(normal) : four (4) points
•   To speech – not necessarily to request eye opening
    : three (3) points
•   To pain – stimulus should not be to face : two (2)
•   None – make note if eyes are swollen shut : one (1)
                 Verbal Response
• Oriented - knows name, age, etc. : five (5) points
• Confused conversation - still answers questions:
  four (4) points
• Inappropriate words - speech is either
  exclamatory or random : three (3) points
• Incomprehensible sounds - do not confuse with
  partial respiratory obstruction : two (2) points
• None – make note if intubation prevents speech:
  one (1) point
               Best Motor Response
•   Obeys - moves limb to command and pain
    is not required: six (6) points
•   Localizes - changing the location of the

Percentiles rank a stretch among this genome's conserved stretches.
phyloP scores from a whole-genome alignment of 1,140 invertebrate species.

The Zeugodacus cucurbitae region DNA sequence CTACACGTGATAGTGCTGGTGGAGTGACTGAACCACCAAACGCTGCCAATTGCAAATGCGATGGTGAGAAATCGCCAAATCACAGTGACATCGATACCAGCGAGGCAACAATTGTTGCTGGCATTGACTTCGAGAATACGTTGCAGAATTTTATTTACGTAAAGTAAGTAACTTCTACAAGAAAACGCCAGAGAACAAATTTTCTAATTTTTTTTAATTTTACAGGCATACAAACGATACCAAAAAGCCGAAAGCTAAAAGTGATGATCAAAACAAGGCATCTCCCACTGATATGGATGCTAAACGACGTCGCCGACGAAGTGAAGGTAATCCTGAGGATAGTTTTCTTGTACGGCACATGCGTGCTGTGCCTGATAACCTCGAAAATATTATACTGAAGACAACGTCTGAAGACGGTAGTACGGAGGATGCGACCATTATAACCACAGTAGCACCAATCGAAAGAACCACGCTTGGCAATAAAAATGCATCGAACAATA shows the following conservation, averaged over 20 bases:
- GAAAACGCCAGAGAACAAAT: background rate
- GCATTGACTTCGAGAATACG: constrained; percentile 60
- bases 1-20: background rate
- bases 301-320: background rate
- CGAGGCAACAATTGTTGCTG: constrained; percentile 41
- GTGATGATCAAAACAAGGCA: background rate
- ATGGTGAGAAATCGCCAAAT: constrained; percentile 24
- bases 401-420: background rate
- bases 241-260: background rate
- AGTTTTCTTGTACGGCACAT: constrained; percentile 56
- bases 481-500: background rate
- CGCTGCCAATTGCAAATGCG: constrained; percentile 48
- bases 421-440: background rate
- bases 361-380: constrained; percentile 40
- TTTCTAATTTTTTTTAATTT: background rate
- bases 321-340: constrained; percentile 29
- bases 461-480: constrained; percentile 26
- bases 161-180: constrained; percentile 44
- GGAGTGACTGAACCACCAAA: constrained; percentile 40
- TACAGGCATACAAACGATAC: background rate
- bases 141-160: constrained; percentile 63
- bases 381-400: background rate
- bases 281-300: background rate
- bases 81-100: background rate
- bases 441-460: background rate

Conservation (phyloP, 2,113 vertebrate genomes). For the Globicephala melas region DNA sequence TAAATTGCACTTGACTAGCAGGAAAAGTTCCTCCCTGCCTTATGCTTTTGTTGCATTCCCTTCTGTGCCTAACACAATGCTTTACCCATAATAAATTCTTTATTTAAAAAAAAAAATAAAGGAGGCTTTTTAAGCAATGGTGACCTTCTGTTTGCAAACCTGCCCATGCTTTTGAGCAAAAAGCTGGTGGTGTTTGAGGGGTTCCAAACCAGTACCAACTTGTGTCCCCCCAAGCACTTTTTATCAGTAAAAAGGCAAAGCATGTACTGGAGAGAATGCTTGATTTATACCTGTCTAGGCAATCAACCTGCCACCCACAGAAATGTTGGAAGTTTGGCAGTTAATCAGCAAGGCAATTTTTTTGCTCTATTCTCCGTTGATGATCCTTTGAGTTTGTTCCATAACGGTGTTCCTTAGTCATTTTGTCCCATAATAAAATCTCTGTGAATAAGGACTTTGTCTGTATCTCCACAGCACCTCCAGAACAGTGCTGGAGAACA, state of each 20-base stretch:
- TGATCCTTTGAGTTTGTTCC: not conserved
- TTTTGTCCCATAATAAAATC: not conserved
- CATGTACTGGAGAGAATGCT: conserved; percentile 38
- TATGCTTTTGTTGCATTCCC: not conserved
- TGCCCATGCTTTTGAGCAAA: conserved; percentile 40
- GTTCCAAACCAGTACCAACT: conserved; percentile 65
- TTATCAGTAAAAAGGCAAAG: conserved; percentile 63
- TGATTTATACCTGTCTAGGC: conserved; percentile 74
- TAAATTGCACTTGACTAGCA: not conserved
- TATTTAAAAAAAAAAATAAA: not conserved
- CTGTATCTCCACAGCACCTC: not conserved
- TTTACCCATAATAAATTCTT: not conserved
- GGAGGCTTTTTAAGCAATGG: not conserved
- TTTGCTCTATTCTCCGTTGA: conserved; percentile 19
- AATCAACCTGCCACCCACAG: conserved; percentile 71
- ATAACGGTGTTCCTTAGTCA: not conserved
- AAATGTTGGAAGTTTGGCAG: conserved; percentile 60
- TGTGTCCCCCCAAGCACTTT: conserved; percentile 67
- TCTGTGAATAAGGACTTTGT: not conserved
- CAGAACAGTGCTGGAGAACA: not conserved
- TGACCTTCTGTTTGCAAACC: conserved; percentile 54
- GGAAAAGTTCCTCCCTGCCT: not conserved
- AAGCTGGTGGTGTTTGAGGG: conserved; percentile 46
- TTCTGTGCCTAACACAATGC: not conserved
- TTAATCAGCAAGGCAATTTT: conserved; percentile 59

pain stimulus causes the limb to follow: five
    (5) points
•   Withdraws - pulls away from painful
    stimulus: four (4) points
•   Abnormal flexion - three (3) points
•   Extensor response - two (2) points
•   No movement - one (1) point
            C-spine Assessment
•   High index for suspicion
•   Reflex assessment
•   Sensory assessment
•   X-rays
     Hints to Cervical Cord Injury
• Flaccid areflexia, especially with flaccid rectal
• Diaphragmatic breathing
• Ability to flex forearms but not extend them
• Facial grimaces in response to pain above the
  clavicle but not below
• Hypotension without other evidence of shock (ie,
  hypotensive with warm extremities)
• Priapism is an uncommon but characteristic sign
• Brain stem responses :Neurosurgeon to
  perform occulocephalic & occulovestibular
  cranial nerve test.
• Skull X-rays
• Do not delay primary assessment &
  management to obtain skull X-rays.
   Management Reassessment, O2 and
• No significant brain injury or localizing signs
• History : amnesiac of event
• Admit : individualize
• Significant alterations in consciousness and
  localizing signs
• Countercoup injury
• Admit and observe 48 hours
           Intracranial Hemorrhage
•   Meningeal or brain
•   CT - precise or diagnose
•   Clinical findings similar
•   Acute epidural
•   Middle meningeal artery tear